1/25/10 – TG: Lawyers want Alamo to pay up. Prosecutors fear assests may be dissapated during appeal

Texarkana Gazette
January 25, 2010
By: Lynn LaRowe

Lawyers want Alamo to pay up

Prosecutors fear assests may be dissapated during appeal

Federal prosecutors are asking U.S. District Judge Harry Barnes to order Tony Alamo to immediately pay his fine, court costs and victim restitution despite his pending appeal.

“Based on testimony heard by this court at trial, the government has reason to believe assets controlled by Alamo may be dissipated or secreted during the pendency of this appeal,” states the motion signed by Assistant U.S. Attorney Kyra Jenner.

“Another district court has held payment of a bond pending appeal was proper where a criminal defendant had ‘questionable habits and a dubious ability to pay.’”

Alamo was fined $250,000 at his November sentencing and must pay $850 in court costs. This month, Alamo was ordered to pay each of the five Jane Does named in his 10-count indictment $500,000 each for a total of $2.5 million.

At the hearing, Barnes told Alamo payment would be “stayed” because of his pending appeal.

Payment would be expected if Alamo’s conviction still stands once his appeals are exhausted.

The government wants Alamo to pay the money now or deposit the funds into the court’s registry to guarantee they’ll be available if Alamo loses his appeals bid.

The government’s motion warns that Alamo’s history doesn’t bode well for future payment.

“Payment of the fine and restitution … is necessary in light of trial testimony about assets under Alamo’s control. Sharon Alamo and Sandford White testified at trial … that assets controlled by Alamo were placed in the names of various Alamo followers,” the motion states.

“According to Sanford White, transferring property to Alamo followers was done, ‘after Pastor Alamo spent four and a half years, four years in the federal prison and another six months in a halfway house …’”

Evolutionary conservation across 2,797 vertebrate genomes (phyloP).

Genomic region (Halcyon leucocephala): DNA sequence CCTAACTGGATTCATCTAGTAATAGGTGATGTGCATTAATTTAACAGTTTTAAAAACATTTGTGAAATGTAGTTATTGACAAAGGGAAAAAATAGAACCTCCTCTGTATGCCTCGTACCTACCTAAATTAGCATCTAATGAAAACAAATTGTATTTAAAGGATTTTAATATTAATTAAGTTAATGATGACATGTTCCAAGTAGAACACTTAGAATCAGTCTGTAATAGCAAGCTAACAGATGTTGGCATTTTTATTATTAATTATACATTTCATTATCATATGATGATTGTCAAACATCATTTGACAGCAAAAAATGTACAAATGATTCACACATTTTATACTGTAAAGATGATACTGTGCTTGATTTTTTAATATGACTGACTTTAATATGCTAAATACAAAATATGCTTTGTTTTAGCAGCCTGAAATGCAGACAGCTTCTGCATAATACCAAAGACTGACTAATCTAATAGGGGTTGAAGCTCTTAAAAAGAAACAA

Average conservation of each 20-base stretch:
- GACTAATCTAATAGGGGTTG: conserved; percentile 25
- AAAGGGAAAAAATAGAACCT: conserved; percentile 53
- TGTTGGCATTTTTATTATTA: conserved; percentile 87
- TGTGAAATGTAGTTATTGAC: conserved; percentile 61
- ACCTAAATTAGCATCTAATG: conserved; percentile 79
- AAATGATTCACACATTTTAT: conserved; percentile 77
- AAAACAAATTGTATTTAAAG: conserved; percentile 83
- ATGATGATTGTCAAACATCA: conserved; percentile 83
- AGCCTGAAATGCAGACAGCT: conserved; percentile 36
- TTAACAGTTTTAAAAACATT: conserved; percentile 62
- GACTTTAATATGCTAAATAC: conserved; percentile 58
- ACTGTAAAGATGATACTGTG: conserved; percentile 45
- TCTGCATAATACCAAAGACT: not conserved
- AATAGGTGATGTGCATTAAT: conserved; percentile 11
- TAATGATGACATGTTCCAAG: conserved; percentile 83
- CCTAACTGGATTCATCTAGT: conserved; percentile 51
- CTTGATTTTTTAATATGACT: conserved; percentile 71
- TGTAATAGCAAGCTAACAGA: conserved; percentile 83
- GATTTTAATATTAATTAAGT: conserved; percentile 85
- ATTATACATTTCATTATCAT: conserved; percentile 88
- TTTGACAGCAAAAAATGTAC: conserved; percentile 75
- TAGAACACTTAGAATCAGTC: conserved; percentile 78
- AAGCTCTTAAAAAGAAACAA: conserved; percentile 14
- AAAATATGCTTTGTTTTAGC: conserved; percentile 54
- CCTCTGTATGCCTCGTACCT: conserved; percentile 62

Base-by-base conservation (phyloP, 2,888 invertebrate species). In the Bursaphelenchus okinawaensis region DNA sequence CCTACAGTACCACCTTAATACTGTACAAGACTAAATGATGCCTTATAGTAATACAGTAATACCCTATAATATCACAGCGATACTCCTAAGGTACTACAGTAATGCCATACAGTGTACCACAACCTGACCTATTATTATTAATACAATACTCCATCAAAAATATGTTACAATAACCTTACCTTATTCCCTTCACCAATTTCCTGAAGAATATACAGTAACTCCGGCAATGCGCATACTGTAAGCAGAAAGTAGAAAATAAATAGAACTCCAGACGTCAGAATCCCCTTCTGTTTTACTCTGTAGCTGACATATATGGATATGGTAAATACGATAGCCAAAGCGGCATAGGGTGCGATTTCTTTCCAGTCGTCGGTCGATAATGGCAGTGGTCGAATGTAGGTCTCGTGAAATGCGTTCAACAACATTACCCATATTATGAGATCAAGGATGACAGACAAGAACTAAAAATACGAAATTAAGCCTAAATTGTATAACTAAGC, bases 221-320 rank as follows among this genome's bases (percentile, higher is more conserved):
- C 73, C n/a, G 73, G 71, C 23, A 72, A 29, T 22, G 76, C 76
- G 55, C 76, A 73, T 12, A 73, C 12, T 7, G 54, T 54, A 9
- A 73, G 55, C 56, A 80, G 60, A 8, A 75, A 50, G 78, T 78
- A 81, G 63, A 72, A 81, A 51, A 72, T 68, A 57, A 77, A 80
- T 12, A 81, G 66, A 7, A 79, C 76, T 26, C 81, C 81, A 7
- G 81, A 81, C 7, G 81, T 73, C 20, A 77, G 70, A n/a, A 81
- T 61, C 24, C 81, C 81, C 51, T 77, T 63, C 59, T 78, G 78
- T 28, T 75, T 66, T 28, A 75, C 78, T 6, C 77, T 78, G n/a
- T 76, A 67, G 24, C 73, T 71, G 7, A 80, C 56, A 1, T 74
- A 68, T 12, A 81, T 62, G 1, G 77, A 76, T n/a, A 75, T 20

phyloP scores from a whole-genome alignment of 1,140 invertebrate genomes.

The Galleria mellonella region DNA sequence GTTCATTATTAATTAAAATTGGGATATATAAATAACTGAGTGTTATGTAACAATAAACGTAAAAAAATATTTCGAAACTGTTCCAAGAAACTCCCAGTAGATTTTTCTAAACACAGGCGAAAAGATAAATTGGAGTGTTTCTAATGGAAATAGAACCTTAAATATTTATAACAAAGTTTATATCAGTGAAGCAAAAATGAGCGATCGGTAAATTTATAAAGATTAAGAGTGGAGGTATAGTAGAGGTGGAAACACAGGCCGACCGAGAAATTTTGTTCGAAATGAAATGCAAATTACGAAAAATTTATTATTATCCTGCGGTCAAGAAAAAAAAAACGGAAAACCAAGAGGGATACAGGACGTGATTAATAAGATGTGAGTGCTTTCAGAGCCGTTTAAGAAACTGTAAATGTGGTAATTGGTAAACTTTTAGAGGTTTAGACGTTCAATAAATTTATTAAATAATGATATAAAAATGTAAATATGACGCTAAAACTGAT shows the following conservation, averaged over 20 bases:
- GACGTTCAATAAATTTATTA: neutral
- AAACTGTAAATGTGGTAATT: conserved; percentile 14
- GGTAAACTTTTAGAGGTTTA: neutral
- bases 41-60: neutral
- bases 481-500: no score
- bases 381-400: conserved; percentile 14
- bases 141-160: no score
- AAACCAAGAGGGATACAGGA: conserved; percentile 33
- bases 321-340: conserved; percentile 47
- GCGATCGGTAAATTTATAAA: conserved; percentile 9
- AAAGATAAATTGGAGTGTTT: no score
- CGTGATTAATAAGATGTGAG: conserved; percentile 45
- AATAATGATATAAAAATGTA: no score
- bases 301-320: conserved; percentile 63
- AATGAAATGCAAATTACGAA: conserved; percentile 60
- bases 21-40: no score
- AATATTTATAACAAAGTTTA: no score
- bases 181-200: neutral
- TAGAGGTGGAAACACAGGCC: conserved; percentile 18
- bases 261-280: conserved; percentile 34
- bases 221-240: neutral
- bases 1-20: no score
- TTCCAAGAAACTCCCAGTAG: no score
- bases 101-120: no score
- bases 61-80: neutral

Alamo served time for tax evasion.

The motion also refers to an 8th Circuit opinion written in a civil suit filed by the Miller family. Justin Miller was 12 when he was beaten publicly with a board at Alamo’s bidding.

“(There is) no evidence ‘the Foundation was ever even incorporated, but even if it was, the Foundation was formed solely for the purpose of shielding Mr. Alamo’s activities and/or was operating simply as an extension of Mr. Alamo,’ and ‘corporate books and records were manufactured and destroyed, in a fraudulent manner, solely on the command of Tony Alamo.’”

The government mentions four factors the court should consider.

The first concerns whether Alamo’s appeal is likely to succeed.

Barnes denied a motion Alamo filed asking for a new trial following his conviction.

Second, the court can consider whether Alamo will be harmed if he has to pay the money now.

“Defendant risks nothing by having the fines, costs and restitution held by the district court registry pending appeal,” the motion states.

“A third and compelling consideration is the enormous substantial harm to the five victims who have been awarded restitution. The court heard testimony about the victims’ under employment and lack of health insurance …” Jenner’s motion states. “These victims need immediate financial assistance.”

The last factor the government asks Barnes to evaluate is the public’s interest.

“The United States stands to lose recovery of the $250,000 fine and $850 special assessment if defendant is not required to immediately pay …” the motion states.

The defense hadn’t responded to the government’s motion as of Friday afternoon.

In: 2010

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